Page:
Michael Dibdin, Blood Rain
Vikram Chandra, Sacred Games
Michael Robotham, Suspect
Peter H√łeg, Smilla’s Sense of Snow
Martin Cruz Smith, Gorky Park
Tom Rob Smith, Child 44


Finding what's beautiful as we approach the shortest days of the year ...

Gran Torino has that elegiac beauty consonant with the season. Over his career Clint has moved from representing the most naive heroes in American film to some wonderful attempts to see our heroes as fallen folk who enter heaven a dog’s breath before the gate closes.


If there were no such thing as calories, wouldn't we eat donuts everyday? ...

As it is, we make them just for Hanukkah. And then just the holes.



Listening to a Neil Sheehan interview ...

Years ago I sat next to Neil Sheehan on a flight to DC. Ashamed to say, he expressed more interested in my work than I did in his. Very nice guy. Here’s an interview on his new book.


Coffee ... the healthy drink ...

“Coffee not only perks up energy and helps sharpen the mind, it has been shown to lessen the severity of a heart attack or stroke and protect against certain cancers, type 2 diabetes, liver disease and gallstones. There’s also evidence that coffee may help stop a headache, boost mood and even prevent cavities. And a study presented this week at the Frontiers in Cancer Prevention Research conference in Houston, Texas shows that men who drink coffee on a regular basis have an added benefit—a significantly decreased risk of developing aggressive prostate cancer....The men who drank the most coffee (six or more cups per day) were nearly 60 percent less likely to develop advanced prostate cancer and 19 percent less likely to develop any form of prostate cancer than men who drank no coffee.” SOURCE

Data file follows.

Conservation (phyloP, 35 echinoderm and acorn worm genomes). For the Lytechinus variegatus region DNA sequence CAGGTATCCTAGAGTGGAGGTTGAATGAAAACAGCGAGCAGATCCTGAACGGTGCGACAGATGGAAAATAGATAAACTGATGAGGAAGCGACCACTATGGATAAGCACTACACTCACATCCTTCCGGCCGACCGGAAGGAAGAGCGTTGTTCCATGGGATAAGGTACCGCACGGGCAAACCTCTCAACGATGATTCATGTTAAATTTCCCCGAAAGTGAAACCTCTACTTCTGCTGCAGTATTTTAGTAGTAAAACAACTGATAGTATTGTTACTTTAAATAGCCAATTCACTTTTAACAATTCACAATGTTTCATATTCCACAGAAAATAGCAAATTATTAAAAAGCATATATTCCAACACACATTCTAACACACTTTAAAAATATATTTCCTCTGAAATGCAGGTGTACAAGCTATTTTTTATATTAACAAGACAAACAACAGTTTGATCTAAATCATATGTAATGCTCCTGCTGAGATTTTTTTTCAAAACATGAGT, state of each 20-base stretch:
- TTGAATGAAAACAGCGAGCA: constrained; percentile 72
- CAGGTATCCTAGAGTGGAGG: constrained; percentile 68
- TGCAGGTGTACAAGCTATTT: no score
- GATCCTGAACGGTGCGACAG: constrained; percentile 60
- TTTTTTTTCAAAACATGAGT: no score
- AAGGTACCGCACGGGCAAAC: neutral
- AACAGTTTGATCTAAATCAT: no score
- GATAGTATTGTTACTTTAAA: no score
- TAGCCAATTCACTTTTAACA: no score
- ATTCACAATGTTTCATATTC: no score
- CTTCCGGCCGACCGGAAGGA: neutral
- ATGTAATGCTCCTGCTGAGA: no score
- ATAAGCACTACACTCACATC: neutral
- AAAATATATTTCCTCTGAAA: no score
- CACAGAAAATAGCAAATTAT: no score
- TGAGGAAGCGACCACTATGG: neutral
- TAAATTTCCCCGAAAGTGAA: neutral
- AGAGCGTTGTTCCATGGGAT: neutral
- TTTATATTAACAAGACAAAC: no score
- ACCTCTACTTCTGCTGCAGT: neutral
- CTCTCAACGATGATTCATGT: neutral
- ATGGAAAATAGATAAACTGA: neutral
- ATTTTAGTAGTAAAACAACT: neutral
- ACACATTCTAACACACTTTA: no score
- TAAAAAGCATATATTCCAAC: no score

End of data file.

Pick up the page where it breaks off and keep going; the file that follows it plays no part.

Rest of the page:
I interpret this to mean I have 120% less chance of any illness whatsoever.


Turning duck liver into foie gras ...

And here are some more attempts at making tooth decay palatable.


A well-named entertainer ...

Cape Breton's Natalie MacMaster is, in fact, master of celtic tunes and dance, both. And she can do them together. These videos highlight her talents at each.

Finding an acorn ...



Let me see, what are we paying for cellphone use? ...

Today I received a video/audio feed from Chris in Germany on my iPod Touch. Free app. Free feed using wifi. My Touch does not have a camera, so Chris receives audio only. But it’s rumored that Apple will put a camera in the iPod Touch next year. I’m guessing the telcos are threatening/pleading with Apple not to do this. Eh?



Tracking the wild beeb ...

It’s a beautiful thing: podcasting. Radio when and where you want it. I track perhaps fifty programs; I listen to maybe ten regularly; the others I watch to see if the topics catch my interest.

Of these, the BBC programs are the most valuable. The BBC is to consumer content what Apple is to consumer tech: everyone else should just stand back and let it handle the whole thing. Among its audio programs, Andrew Marr’s Start of the Week is the one that I never miss and most relish. Now, if the BBC would only let us, as in US, subscribe.